bang bang!

The evolution of the process in which we record history has been changing consistently throughout the centuries. As a society we have come from stone slabs to virtual systems that can practically think for themselves.  Historical evidence and events can now be stored faster, more organized and in an easily accessible manner.  New technology allows data basis to record information that without this technology would be impossible to even gather ( i.e. seismograms).  I think Luke makes a good  point “As anyone who’s done serious archival work before knows, you spend a whole lot of time digging through irrelevant material to find the gem that’ll be the center of your fourth chapter.”  I’m not even remotely sure how a twitter archive in the Library of Congress will help or even appeal to my future great grandchildren but hey, if we have the technology and space, why not?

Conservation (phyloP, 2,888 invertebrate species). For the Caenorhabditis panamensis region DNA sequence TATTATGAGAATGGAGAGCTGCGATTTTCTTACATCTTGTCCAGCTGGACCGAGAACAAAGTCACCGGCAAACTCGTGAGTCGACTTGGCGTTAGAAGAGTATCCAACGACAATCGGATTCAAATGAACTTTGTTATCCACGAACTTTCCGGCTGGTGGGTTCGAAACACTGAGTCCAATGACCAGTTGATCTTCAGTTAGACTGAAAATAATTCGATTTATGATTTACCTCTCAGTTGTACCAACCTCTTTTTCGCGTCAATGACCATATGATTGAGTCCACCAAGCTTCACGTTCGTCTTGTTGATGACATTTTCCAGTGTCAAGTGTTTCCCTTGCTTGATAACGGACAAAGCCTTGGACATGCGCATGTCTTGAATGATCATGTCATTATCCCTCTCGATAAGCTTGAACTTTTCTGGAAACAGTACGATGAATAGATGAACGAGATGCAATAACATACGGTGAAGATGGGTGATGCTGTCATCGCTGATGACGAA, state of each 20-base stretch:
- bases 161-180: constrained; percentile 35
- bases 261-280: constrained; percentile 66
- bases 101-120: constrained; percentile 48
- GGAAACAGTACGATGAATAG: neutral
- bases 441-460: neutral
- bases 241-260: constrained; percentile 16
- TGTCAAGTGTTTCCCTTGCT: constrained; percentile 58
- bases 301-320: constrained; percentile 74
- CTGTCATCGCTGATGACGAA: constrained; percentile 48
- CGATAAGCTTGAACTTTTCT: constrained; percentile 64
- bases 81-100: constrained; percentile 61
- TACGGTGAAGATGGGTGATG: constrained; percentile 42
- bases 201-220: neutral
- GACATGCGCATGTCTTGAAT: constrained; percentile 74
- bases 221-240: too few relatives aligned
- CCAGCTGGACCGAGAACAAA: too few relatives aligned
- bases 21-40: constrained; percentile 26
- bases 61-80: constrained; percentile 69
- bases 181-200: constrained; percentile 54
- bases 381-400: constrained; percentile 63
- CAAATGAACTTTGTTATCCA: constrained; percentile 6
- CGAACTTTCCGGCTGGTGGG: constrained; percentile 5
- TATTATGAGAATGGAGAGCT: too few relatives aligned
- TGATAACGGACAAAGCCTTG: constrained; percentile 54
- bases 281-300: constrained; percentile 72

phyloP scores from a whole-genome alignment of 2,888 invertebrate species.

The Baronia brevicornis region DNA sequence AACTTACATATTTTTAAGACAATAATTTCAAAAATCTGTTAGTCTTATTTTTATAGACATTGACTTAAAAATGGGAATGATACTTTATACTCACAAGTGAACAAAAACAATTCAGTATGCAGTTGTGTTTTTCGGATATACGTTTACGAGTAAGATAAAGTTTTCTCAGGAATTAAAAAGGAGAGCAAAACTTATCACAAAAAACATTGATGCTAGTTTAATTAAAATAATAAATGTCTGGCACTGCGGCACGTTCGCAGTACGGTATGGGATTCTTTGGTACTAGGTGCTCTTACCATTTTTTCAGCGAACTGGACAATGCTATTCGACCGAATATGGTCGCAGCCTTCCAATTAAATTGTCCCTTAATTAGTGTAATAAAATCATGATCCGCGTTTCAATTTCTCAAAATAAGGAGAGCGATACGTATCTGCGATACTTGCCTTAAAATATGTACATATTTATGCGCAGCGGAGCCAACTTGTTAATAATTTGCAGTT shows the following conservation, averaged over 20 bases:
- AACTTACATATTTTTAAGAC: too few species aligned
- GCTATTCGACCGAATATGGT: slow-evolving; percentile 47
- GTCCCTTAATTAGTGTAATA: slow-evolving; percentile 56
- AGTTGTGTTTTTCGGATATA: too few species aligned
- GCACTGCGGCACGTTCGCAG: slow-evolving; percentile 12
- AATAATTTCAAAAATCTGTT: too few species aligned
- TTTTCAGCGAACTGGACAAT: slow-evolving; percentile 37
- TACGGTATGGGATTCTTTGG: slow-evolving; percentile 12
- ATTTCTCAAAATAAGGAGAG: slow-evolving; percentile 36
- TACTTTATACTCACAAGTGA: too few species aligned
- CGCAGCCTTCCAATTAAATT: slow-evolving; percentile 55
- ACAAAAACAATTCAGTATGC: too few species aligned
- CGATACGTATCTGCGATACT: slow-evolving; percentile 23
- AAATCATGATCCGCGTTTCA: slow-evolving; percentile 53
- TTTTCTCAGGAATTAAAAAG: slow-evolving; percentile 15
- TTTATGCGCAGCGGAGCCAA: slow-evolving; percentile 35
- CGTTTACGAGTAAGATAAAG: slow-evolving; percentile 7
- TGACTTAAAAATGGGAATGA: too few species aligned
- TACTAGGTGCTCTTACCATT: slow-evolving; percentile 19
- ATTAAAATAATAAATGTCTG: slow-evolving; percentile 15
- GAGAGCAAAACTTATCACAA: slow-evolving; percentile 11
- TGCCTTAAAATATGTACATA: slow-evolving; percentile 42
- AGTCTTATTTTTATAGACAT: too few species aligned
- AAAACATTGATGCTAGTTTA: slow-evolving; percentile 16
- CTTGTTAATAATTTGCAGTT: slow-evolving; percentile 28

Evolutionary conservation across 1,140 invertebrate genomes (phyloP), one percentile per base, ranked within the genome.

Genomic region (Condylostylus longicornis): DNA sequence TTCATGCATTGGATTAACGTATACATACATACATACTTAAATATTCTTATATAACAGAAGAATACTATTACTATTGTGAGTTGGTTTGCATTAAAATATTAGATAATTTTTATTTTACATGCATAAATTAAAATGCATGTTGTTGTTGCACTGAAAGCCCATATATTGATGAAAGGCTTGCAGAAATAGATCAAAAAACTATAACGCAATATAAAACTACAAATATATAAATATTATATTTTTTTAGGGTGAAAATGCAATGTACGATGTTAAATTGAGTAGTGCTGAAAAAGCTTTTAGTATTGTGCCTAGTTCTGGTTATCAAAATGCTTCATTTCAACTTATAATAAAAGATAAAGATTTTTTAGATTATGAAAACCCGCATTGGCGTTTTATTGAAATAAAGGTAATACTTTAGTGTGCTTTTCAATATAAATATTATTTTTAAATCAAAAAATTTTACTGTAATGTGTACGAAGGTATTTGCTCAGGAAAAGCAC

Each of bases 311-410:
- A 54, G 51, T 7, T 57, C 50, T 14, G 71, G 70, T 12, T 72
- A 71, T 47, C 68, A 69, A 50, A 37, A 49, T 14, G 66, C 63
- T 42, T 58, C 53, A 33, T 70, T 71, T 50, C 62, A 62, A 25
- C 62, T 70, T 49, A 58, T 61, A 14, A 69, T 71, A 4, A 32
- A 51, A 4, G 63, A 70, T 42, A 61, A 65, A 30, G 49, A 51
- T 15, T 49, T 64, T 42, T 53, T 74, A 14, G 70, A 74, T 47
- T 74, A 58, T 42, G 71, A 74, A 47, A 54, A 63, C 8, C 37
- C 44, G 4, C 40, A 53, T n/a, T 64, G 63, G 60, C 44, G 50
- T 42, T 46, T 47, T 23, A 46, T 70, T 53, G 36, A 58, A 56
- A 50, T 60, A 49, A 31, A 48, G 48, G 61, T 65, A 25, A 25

WikeLeaks I feel is a very controversial way to obtain ‘evidence’ that you will later allow you to formulate your own opinion.  I do feel it is essential to the American people that they have a sense of comfort in having an outside source (that of besides government issued information) of documentation.  I also feel that it needs to be taken with a grain of salt.  K.C. Johnson states, “The WikiLeaks documents give at best an incomplete picture of recent U.S. foreign policy, and at worst will yield an inaccurate one.”  My only worries about this is that later historians will have flawed information, but then again history is always written by the victors.